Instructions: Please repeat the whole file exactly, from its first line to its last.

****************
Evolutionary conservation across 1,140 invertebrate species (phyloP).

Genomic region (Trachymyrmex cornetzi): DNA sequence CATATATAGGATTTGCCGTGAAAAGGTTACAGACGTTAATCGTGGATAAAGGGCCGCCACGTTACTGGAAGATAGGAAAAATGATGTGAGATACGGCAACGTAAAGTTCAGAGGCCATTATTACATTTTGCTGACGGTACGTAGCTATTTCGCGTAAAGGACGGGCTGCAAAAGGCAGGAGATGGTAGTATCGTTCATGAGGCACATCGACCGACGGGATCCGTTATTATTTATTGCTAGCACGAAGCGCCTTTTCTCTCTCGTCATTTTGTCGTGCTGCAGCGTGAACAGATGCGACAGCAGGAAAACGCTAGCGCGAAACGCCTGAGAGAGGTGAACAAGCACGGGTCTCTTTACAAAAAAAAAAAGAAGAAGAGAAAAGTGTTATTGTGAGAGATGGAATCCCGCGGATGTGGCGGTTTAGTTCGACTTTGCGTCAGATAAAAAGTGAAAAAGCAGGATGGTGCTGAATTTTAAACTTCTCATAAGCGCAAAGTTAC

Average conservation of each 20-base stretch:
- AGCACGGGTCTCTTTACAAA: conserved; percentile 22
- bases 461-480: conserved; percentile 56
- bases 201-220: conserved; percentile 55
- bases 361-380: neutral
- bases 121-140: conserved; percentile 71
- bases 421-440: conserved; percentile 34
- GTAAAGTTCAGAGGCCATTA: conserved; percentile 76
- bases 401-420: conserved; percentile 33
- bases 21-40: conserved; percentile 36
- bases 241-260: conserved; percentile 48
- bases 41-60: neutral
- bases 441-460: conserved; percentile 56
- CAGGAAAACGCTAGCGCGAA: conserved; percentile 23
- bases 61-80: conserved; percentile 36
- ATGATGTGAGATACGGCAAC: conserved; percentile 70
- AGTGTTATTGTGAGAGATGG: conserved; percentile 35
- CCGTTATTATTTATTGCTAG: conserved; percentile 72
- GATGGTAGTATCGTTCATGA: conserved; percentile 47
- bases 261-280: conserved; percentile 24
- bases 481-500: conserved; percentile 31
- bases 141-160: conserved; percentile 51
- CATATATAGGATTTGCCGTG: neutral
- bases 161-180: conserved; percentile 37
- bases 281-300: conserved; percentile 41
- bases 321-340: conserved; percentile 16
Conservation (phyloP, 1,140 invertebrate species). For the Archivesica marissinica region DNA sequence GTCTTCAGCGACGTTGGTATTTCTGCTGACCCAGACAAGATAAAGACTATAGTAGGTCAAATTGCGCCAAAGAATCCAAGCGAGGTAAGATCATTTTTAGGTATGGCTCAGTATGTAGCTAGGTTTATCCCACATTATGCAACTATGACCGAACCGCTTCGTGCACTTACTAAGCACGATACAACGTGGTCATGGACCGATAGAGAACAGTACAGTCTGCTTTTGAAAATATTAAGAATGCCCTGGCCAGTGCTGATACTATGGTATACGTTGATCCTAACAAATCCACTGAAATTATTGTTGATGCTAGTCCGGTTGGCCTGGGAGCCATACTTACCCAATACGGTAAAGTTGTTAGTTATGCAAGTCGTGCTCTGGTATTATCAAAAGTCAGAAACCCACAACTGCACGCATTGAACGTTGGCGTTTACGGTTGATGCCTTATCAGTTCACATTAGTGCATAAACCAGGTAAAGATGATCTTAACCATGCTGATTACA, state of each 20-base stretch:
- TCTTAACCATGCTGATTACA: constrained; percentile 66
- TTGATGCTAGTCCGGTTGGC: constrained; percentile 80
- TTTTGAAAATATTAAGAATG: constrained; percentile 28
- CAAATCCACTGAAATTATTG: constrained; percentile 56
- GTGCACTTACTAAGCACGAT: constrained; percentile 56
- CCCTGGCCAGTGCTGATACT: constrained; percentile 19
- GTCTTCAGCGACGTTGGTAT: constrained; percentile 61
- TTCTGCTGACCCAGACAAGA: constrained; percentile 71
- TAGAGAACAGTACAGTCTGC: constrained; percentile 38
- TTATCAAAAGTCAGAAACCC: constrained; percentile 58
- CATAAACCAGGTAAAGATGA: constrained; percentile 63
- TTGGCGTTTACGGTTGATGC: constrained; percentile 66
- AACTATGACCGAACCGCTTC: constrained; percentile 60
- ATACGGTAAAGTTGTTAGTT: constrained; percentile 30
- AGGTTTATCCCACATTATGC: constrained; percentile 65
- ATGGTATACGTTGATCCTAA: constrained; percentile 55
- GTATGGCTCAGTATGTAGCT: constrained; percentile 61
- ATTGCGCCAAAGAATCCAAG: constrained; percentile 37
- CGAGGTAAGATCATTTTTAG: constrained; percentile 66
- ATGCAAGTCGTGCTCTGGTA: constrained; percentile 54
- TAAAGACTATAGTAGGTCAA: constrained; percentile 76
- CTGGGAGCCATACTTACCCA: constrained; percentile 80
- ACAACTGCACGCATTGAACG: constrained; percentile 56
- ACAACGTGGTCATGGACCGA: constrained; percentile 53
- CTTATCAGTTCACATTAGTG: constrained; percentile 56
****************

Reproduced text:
Evolutionary conservation across 1,140 invertebrate species (phyloP).

Genomic region (Trachymyrmex cornetzi): DNA sequence CATATATAGGATTTGCCGTGAAAAGGTTACAGACGTTAATCGTGGATAAAGGGCCGCCACGTTACTGGAAGATAGGAAAAATGATGTGAGATACGGCAACGTAAAGTTCAGAGGCCATTATTACATTTTGCTGACGGTACGTAGCTATTTCGCGTAAAGGACGGGCTGCAAAAGGCAGGAGATGGTAGTATCGTTCATGAGGCACATCGACCGACGGGATCCGTTATTATTTATTGCTAGCACGAAGCGCCTTTTCTCTCTCGTCATTTTGTCGTGCTGCAGCGTGAACAGATGCGACAGCAGGAAAACGCTAGCGCGAAACGCCTGAGAGAGGTGAACAAGCACGGGTCTCTTTACAAAAAAAAAAAGAAGAAGAGAAAAGTGTTATTGTGAGAGATGGAATCCCGCGGATGTGGCGGTTTAGTTCGACTTTGCGTCAGATAAAAAGTGAAAAAGCAGGATGGTGCTGAATTTTAAACTTCTCATAAGCGCAAAGTTAC

Average conservation of each 20-base stretch:
- AGCACGGGTCTCTTTACAAA: conserved; percentile 22
- bases 461-480: conserved; percentile 56
- bases 201-220: conserved; percentile 55
- bases 361-380: neutral
- bases 121-140: conserved; percentile 71
- bases 421-440: conserved; percentile 34
- GTAAAGTTCAGAGGCCATTA: conserved; percentile 76
- bases 401-420: conserved; percentile 33
- bases 21-40: conserved; percentile 36
- bases 241-260: conserved; percentile 48
- bases 41-60: neutral
- bases 441-460: conserved; percentile 56
- CAGGAAAACGCTAGCGCGAA: conserved; percentile 23
- bases 61-80: conserved; percentile 36
- ATGATGTGAGATACGGCAAC: conserved; percentile 70
- AGTGTTATTGTGAGAGATGG: conserved; percentile 35
- CCGTTATTATTTATTGCTAG: conserved; percentile 72
- GATGGTAGTATCGTTCATGA: conserved; percentile 47
- bases 261-280: conserved; percentile 24
- bases 481-500: conserved; percentile 31
- bases 141-160: conserved; percentile 51
- CATATATAGGATTTGCCGTG: neutral
- bases 161-180: conserved; percentile 37
- bases 281-300: conserved; percentile 41
- bases 321-340: conserved; percentile 16
Conservation (phyloP, 1,140 invertebrate species). For the Archivesica marissinica region DNA sequence GTCTTCAGCGACGTTGGTATTTCTGCTGACCCAGACAAGATAAAGACTATAGTAGGTCAAATTGCGCCAAAGAATCCAAGCGAGGTAAGATCATTTTTAGGTATGGCTCAGTATGTAGCTAGGTTTATCCCACATTATGCAACTATGACCGAACCGCTTCGTGCACTTACTAAGCACGATACAACGTGGTCATGGACCGATAGAGAACAGTACAGTCTGCTTTTGAAAATATTAAGAATGCCCTGGCCAGTGCTGATACTATGGTATACGTTGATCCTAACAAATCCACTGAAATTATTGTTGATGCTAGTCCGGTTGGCCTGGGAGCCATACTTACCCAATACGGTAAAGTTGTTAGTTATGCAAGTCGTGCTCTGGTATTATCAAAAGTCAGAAACCCACAACTGCACGCATTGAACGTTGGCGTTTACGGTTGATGCCTTATCAGTTCACATTAGTGCATAAACCAGGTAAAGATGATCTTAACCATGCTGATTACA, state of each 20-base stretch:
- TCTTAACCATGCTGATTACA: constrained; percentile 66
- TTGATGCTAGTCCGGTTGGC: constrained; percentile 80
- TTTTGAAAATATTAAGAATG: constrained; percentile 28
- CAAATCCACTGAAATTATTG: constrained; percentile 56
- GTGCACTTACTAAGCACGAT: constrained; percentile 56
- CCCTGGCCAGTGCTGATACT: constrained; percentile 19
- GTCTTCAGCGACGTTGGTAT: constrained; percentile 61
- TTCTGCTGACCCAGACAAGA: constrained; percentile 71
- TAGAGAACAGTACAGTCTGC: constrained; percentile 38
- TTATCAAAAGTCAGAAACCC: constrained; percentile 58
- CATAAACCAGGTAAAGATGA: constrained; percentile 63
- TTGGCGTTTACGGTTGATGC: constrained; percentile 66
- AACTATGACCGAACCGCTTC: constrained; percentile 60
- ATACGGTAAAGTTGTTAGTT: constrained; percentile 30
- AGGTTTATCCCACATTATGC: constrained; percentile 65
- ATGGTATACGTTGATCCTAA: constrained; percentile 55
- GTATGGCTCAGTATGTAGCT: constrained; percentile 61
- ATTGCGCCAAAGAATCCAAG: constrained; percentile 37
- CGAGGTAAGATCATTTTTAG: constrained; percentile 66
- ATGCAAGTCGTGCTCTGGTA: constrained; percentile 54
- TAAAGACTATAGTAGGTCAA: constrained; percentile 76
- CTGGGAGCCATACTTACCCA: constrained; percentile 80
- ACAACTGCACGCATTGAACG: constrained; percentile 56
- ACAACGTGGTCATGGACCGA: constrained; percentile 53
- CTTATCAGTTCACATTAGTG: constrained; percentile 56